ExtendedPublished by Webmaster on 07/21/2003 (42281 reads)
Heart trouble interrupted his novel writing, but led to a health book, published eventually. Why Not Grow Young? Or, Living for Longevity (London: Ernest Benn, 1928). He returned to thrillers with The Master of the Microbe. A Fantastic Romance (London: T. Fisher Unwin, 1926), about a novelist who visits the underworld of Paris for material. His last novel, The House of Fear. A Novel (London: T. Fisher Unwin, 1927), dripping with murder in the French countryside, is dedicated to his mother.
Service became increasingly interested in the Marxist movement through the thirties. He himself had acquired capital by writing about labor. He would dress down and stand at the edge of leftist demonstrations in Paris. In 1937 he took a government tour of the Soviet Union, and went again in 1938. The second trip was interrupted by news of the Hitler-Stalin pact. Service fled across Poland, Latvia, Estonia and the Baltic to Stockholm. He wintered in Nice with his family, then fled France for Canada. The Germany Army arrived at his home in Lancieux not far behind him, looking specifically for the poet who had mocked Hitler in newspaper verse.
After greeting friends and family across Canada, Service settled the family in Hollywood in December, 1940. The Collected Vers of Robert Service (London: Ernest Benn, 1930) had already appeared, and The Complete Poems of Robert Service (New York: Dodd, Mead, 1933). Though he would write and publish verse until his death, he was in a period of retrospection. Twenty Bath-Tub Ballads (London: Francis, Day and Hunter, 1939) and Bar-Room Ballads (New York: Dodd, Mead, 1940) are miscellanies of stray verse, not the reasoned collections he had written since Ballads of a Cheechako.
He made personal and radio appearances, and even appeared as "The Poet" in a Klondike movie, The Spoilers (Universal Pictures, 1940. Produced by Frank Lloyd, directed by Ray Enright, screenplay by Lawrence Hazard and Tom Reed from the novel by Rex Beach). He was thrilled to play a scene with Marlene Dietrich. But his energies went into his memoir, Ploughman of the Moon. An Adventure into Memory. (New York: Dodd, Mead, 1945). The book deals only with his youth, the forty years up to the time he left Dawson.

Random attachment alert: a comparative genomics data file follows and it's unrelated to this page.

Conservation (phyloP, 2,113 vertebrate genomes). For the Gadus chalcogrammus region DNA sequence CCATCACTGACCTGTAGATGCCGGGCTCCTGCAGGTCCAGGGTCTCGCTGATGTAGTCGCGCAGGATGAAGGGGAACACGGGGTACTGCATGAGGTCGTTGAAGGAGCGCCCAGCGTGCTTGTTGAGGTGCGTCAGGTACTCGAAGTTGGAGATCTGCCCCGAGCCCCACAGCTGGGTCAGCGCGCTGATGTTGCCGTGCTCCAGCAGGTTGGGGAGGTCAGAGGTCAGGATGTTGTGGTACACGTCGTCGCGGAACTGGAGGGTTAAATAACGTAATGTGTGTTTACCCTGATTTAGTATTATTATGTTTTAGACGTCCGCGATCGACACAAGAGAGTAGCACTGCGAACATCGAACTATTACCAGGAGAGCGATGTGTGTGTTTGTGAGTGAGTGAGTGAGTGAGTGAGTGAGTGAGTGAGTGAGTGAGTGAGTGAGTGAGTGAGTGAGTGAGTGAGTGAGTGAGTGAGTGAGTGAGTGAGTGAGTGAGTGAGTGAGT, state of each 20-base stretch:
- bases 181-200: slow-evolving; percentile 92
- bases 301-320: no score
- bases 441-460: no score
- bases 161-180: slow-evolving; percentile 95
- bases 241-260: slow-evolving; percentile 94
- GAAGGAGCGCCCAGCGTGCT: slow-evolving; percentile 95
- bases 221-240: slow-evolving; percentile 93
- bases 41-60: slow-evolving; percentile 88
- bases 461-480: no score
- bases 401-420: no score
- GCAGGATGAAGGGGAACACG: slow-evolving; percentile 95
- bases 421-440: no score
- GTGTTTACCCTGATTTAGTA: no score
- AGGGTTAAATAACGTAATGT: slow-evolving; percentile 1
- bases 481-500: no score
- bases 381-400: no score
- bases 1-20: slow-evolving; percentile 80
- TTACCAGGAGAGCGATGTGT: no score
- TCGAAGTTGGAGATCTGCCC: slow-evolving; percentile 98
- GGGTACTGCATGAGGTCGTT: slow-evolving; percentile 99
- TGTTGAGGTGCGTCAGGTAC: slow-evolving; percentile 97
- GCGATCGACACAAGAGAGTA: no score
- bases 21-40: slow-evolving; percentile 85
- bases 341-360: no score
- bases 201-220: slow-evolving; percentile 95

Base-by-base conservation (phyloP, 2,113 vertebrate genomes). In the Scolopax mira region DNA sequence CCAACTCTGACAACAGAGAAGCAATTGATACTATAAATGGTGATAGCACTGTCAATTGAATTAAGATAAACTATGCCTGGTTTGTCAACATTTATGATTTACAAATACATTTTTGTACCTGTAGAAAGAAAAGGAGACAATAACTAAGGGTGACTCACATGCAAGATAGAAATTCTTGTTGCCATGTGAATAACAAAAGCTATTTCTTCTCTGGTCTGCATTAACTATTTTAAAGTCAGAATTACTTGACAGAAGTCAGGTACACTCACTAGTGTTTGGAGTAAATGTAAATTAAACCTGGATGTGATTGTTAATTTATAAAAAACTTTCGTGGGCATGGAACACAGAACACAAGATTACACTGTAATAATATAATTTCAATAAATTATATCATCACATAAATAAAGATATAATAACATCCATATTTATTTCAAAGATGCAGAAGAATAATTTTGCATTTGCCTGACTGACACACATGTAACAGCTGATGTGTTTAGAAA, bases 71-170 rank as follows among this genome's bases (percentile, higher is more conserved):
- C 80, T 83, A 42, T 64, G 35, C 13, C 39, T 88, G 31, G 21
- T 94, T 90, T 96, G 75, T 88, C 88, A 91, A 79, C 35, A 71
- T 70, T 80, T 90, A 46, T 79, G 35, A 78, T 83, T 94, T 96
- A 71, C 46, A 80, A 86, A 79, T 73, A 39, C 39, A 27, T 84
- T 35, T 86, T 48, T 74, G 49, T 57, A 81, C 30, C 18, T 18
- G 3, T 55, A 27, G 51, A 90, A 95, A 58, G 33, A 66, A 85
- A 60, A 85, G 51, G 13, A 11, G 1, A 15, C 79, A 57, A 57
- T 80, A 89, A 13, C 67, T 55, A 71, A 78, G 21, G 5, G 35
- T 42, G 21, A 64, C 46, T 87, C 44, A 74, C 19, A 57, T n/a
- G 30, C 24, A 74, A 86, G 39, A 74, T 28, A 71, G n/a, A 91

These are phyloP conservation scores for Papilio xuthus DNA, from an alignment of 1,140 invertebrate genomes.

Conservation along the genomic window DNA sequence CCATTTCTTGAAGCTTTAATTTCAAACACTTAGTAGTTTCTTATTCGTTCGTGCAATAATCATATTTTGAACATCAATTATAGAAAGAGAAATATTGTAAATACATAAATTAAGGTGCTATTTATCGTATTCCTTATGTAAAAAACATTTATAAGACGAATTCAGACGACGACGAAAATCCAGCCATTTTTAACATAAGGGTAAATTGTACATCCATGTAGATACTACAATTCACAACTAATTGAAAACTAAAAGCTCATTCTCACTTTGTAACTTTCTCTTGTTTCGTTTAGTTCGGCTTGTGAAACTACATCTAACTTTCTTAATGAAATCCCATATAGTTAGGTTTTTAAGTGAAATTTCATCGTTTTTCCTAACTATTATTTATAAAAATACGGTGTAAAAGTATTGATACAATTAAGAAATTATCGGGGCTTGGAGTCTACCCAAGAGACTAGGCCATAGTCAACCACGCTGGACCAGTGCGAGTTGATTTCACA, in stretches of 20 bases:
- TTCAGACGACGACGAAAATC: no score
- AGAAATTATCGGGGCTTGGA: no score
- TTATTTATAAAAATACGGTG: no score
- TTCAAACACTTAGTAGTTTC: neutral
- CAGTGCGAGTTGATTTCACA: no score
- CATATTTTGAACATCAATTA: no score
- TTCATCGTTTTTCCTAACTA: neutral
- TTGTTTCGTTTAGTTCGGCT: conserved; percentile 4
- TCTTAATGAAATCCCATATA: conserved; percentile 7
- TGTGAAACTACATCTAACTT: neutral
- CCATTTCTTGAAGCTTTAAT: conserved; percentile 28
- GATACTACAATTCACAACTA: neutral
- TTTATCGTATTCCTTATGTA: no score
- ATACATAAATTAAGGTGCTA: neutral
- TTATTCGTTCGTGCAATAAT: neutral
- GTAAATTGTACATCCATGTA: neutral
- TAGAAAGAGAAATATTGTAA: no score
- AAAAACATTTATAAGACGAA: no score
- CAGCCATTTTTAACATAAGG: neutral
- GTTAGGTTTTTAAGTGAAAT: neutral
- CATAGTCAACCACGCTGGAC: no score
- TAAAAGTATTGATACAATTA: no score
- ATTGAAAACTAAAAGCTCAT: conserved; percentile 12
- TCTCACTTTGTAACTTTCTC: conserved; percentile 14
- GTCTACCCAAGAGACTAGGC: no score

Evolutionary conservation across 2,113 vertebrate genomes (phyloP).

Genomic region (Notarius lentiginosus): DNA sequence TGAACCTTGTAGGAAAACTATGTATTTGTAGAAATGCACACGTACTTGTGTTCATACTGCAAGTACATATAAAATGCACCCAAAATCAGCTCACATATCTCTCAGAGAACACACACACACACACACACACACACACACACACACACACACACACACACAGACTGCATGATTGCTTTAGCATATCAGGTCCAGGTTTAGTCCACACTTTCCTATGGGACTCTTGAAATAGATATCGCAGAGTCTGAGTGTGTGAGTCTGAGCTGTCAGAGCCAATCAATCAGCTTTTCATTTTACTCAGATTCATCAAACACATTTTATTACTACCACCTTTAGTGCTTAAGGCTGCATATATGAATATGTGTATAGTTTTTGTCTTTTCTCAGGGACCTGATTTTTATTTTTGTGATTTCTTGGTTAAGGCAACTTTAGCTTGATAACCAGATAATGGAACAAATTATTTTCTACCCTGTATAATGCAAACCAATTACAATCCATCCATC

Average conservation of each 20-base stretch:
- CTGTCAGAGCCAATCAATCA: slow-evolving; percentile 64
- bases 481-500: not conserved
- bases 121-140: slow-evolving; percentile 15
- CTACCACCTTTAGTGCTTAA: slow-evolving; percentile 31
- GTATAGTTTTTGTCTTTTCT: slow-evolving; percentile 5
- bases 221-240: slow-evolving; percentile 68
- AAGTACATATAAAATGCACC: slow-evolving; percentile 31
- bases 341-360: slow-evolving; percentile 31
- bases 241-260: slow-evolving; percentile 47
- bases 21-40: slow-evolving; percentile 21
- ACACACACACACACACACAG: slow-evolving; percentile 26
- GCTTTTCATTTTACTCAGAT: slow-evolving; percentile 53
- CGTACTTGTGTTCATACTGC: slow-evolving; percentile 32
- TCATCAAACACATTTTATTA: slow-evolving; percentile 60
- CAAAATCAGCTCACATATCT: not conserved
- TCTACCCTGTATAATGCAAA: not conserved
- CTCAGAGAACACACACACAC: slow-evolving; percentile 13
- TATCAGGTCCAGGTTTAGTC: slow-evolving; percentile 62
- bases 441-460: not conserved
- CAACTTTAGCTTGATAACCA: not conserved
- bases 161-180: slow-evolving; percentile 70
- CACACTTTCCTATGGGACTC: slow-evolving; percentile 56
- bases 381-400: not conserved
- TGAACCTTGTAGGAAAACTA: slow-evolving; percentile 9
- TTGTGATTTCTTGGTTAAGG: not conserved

The Services hurried back to France four months after the victory in Europe, on an empty troop ship returning for more soldiers. They found their Paris apartment safe, but the house at Lancieux was demolished. They rebuilt. Service summered there, and wintered at his villa in Monte Carlo, until he died of a heart attack at Lancieux on September 11, 1958. He was buried nearby.
The poet's last years were full of writing. He published a second memoir, Harper of Heaven. A Record of Radiant Living (New York: Dodd, Mead, 1948), that ends with the return to his shattered home. Then came a series of poetry collections: Songs of a Sun-Lover. A Book of Light Verse (New York: Dodd, Mead, 1949.) Rhymes of Roughneck. A Book of Verse (New York: Dodd, Mead, 1950), Lyrics of a Lowbrow. A Book of Verse (New York: Dodd, Mead, 1951.), Rhymes of a Rebel. A Book of Verse (New York: Dodd, Mead, 1952), Songs for my Supper (New York: Dodd, Mead, 1953), Carols of an Old Codger (New York: Dodd, Mead, 1955), Rhymes for My Rags (New York: Dodd, Mead, 1956). These are gathered in More Collected Verse (New York: Dodd, Mead, 1955) and Later Collected Verse (New York: Dodd, Mead, 1960).
The poems for which Robert William Service is now remembered are all contained in his first book, Songs of a Sourdough, available within the Collected Poems of Robert Service. His life story is best told in his own two memoirs, Ploughman of the Moon and Harper of Heaven. Inaccuracies and gaps in these accounts are dealt with in Carl F. Klinck's Robert Service: A Biography (New York: Dodd, Mead and Company, 1976.) Klinck, an historian of Canadian literature, also offers a bibliography that sorts out Service's first editions in Canada, England, and the United States.
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